Q – What is the procedure when penguin eggs get brought to the centre?
A – The eggs are put into small incubators at a specific temperature. Once they are ready to hatch the chick starts hitting the shell with the hard tip of its beak (this is called pipping). No external aid given by staff, only in extreme circumstances will a staff member help the chick out of the egg, for instance if it turns around and blocks the hole in the eggshell, this is important as once the egg is broken the chick immediately starts breathing in air. The chicks are fed a cocktail of fish and nutrients; once the chick becomes a certain age, it is then fed anchovies. Once the chicks/ semi-adult birds are fit and healthy they are released back into the wild.
Q – How often do you get penguins in from boulders and Stony Point?
A- At least one penguin a week from both areas. In breeding season this can increase to two or three times a week. Some penguins breed late coinciding with moulting season. They can’t swim during moulting season, so they abandon the eggs. This means a large influx of eggs come to the centre at that time; this is usually between October to January.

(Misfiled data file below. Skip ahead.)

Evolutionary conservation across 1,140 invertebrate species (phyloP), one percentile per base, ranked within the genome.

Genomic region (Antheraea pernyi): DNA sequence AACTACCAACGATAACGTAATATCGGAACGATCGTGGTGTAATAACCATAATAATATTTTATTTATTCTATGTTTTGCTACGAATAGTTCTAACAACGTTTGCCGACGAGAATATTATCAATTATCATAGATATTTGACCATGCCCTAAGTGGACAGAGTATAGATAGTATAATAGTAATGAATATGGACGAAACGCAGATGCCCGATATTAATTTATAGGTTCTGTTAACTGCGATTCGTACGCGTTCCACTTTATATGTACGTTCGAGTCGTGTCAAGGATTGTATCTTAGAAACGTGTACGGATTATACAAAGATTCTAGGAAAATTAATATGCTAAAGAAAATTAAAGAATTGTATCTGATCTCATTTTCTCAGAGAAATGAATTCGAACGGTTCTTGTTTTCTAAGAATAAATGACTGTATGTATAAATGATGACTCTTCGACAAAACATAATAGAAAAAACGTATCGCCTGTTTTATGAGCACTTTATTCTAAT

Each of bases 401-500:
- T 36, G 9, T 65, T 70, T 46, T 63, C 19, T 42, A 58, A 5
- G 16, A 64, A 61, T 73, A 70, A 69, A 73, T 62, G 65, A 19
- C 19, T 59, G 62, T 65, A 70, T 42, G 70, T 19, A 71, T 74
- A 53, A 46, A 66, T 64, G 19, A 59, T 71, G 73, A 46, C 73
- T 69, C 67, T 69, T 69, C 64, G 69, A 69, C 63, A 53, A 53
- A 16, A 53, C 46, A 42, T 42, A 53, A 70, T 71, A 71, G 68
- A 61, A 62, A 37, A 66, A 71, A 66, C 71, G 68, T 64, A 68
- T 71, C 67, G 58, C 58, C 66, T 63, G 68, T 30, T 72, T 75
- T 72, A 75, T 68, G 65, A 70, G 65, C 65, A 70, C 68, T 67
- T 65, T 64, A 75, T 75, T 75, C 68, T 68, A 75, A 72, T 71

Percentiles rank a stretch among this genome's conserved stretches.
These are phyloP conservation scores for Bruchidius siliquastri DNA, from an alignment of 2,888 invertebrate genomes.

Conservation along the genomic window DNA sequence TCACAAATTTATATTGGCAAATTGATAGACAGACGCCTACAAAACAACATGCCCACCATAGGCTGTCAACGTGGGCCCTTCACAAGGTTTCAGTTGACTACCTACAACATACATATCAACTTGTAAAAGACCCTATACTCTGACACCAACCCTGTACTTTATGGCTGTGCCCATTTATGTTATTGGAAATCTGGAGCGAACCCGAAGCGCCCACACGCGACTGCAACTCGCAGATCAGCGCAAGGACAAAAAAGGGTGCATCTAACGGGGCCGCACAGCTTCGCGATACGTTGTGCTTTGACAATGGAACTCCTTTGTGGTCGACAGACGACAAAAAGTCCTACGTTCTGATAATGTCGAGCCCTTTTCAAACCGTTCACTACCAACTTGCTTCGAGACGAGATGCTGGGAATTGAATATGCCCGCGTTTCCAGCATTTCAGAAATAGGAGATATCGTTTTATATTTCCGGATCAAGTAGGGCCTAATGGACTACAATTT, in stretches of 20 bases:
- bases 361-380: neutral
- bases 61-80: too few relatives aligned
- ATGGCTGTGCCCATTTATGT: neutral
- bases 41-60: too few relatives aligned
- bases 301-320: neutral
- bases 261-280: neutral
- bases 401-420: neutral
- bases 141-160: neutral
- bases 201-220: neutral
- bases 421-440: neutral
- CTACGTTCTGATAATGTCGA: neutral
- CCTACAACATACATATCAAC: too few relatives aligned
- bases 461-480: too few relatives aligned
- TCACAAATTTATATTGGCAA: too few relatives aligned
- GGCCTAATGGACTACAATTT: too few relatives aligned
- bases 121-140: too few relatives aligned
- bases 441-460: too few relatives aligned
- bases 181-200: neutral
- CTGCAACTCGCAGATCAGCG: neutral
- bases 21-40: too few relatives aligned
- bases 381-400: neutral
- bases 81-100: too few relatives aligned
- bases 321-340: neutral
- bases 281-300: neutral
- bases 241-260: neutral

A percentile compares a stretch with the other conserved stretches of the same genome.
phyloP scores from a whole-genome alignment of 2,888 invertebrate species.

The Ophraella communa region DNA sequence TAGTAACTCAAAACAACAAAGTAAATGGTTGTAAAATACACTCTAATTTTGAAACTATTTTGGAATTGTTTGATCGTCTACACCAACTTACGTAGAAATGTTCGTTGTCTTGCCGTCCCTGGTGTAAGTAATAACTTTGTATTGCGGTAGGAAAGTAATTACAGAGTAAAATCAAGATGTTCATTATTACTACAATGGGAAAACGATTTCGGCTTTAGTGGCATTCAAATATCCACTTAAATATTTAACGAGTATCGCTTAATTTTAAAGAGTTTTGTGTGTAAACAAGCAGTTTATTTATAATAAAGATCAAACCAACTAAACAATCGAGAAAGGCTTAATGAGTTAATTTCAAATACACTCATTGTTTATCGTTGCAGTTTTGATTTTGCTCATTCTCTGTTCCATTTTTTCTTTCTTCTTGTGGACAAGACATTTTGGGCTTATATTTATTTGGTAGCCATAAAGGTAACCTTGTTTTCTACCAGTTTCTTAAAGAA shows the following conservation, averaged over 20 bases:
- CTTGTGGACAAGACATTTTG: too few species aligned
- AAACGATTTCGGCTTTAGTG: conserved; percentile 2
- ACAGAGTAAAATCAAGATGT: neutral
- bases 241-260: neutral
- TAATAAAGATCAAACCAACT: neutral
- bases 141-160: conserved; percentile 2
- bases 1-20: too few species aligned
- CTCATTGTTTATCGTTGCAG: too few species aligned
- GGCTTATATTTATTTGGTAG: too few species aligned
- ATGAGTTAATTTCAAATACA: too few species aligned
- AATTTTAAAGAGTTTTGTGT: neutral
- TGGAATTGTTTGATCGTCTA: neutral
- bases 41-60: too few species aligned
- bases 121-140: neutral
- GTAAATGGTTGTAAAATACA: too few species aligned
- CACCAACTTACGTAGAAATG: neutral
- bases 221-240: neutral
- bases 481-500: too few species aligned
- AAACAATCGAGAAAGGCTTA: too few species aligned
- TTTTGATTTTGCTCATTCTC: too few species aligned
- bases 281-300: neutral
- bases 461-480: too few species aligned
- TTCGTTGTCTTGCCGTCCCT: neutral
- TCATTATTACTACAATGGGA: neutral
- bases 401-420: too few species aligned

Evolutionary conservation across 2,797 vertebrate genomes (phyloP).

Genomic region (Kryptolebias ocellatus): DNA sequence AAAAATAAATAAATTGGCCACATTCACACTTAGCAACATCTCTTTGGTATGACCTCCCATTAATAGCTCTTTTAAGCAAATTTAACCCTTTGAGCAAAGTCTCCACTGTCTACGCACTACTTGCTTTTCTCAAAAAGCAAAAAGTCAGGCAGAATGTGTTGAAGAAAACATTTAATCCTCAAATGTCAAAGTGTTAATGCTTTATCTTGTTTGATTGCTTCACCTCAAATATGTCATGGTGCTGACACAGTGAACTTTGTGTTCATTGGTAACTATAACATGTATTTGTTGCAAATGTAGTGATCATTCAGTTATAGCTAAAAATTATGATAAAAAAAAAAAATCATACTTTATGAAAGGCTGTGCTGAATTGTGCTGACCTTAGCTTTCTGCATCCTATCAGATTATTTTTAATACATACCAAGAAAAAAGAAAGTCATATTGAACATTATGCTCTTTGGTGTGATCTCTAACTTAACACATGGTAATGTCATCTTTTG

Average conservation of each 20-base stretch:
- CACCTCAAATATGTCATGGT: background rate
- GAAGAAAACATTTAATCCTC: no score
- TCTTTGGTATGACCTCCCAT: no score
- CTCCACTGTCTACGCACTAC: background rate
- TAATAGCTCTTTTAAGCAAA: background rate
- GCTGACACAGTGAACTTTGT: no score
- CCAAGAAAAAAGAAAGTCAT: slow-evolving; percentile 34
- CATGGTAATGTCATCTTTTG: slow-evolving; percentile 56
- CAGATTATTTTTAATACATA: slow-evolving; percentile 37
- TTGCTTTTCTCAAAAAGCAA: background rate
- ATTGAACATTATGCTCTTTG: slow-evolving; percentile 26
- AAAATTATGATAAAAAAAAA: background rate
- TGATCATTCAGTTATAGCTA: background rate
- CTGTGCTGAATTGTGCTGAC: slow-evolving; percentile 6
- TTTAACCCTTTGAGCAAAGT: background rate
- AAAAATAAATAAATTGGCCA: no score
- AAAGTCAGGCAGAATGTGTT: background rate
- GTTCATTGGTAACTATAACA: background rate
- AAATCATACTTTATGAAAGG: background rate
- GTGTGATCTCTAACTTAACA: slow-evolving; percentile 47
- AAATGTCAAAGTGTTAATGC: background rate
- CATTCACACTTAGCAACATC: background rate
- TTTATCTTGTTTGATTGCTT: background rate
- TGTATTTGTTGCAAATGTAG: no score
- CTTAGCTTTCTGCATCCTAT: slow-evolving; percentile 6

Q – How many penguins do Sanccob release in a month?
A – This occurs weekly and seasonally.
Q – How do you keep the birds from imprinting on the rehabilitators and other members of the public?
A – The two most common bird species susceptible to imprinting is the African penguin and all species of cormorants that the centre receives. It is more the juveniles than the adults that are affected by imprinting. The adults are used to growing up in the wild and not handled by people.The rehabilitator solves this problem with cormorants by dressing up in a black suit with shade cloth over their face. In doing this all the bird sees are a black figure emulating the parent bird. However this is not applied to African penguins as that is the majority of birds in the centre and not everyone can wear penguin suits all day long. Thus, the objective is to do your job and move on, no cuddling the bird, no talking to the bird, no photographs or interacting with the bird. You do your assigned job if the bird ignoring the bird as much as possible. This not only helps prevent imprinting but also minimises stress for the other birds around the rehabilitator. Volunteers, interns and other members of staff that are hands-on with the birds are all on a rotational rote ensuring no more than twice a week interaction, preventing the birds becoming too familiar with a single person.